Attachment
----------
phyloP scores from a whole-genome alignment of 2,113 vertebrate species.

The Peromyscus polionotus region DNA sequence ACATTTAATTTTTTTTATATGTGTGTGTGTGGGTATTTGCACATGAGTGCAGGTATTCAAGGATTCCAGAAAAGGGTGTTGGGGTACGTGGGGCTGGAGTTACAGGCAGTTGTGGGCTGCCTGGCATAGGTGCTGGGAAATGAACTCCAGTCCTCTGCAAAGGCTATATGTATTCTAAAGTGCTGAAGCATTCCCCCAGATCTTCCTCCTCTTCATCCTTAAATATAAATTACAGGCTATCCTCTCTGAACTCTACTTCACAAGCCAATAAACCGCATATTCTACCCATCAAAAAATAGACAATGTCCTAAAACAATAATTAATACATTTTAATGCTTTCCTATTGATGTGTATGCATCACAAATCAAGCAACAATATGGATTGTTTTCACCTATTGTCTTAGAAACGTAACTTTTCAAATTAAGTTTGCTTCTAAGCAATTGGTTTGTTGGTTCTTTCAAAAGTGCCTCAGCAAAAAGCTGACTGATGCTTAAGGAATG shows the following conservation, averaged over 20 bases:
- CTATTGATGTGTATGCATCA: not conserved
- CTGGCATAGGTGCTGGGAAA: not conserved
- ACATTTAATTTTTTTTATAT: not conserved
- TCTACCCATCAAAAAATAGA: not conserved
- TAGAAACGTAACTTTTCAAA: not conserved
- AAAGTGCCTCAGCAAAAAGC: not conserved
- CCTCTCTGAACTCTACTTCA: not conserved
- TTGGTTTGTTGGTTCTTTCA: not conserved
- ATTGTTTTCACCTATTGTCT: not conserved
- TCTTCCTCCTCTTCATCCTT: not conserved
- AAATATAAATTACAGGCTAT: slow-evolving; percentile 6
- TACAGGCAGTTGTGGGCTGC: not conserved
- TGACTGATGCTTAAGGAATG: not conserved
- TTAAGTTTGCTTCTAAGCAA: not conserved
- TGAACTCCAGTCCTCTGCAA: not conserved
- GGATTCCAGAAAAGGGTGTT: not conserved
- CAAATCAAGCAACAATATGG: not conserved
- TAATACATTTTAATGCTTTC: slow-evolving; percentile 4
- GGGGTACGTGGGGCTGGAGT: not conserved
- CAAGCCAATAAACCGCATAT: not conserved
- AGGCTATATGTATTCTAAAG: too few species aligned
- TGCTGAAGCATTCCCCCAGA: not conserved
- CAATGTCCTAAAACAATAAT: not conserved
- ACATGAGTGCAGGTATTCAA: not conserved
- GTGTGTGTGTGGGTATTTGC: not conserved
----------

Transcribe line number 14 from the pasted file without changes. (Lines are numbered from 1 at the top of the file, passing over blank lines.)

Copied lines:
- TACAGGCAGTTGTGGGCTGC: not conserved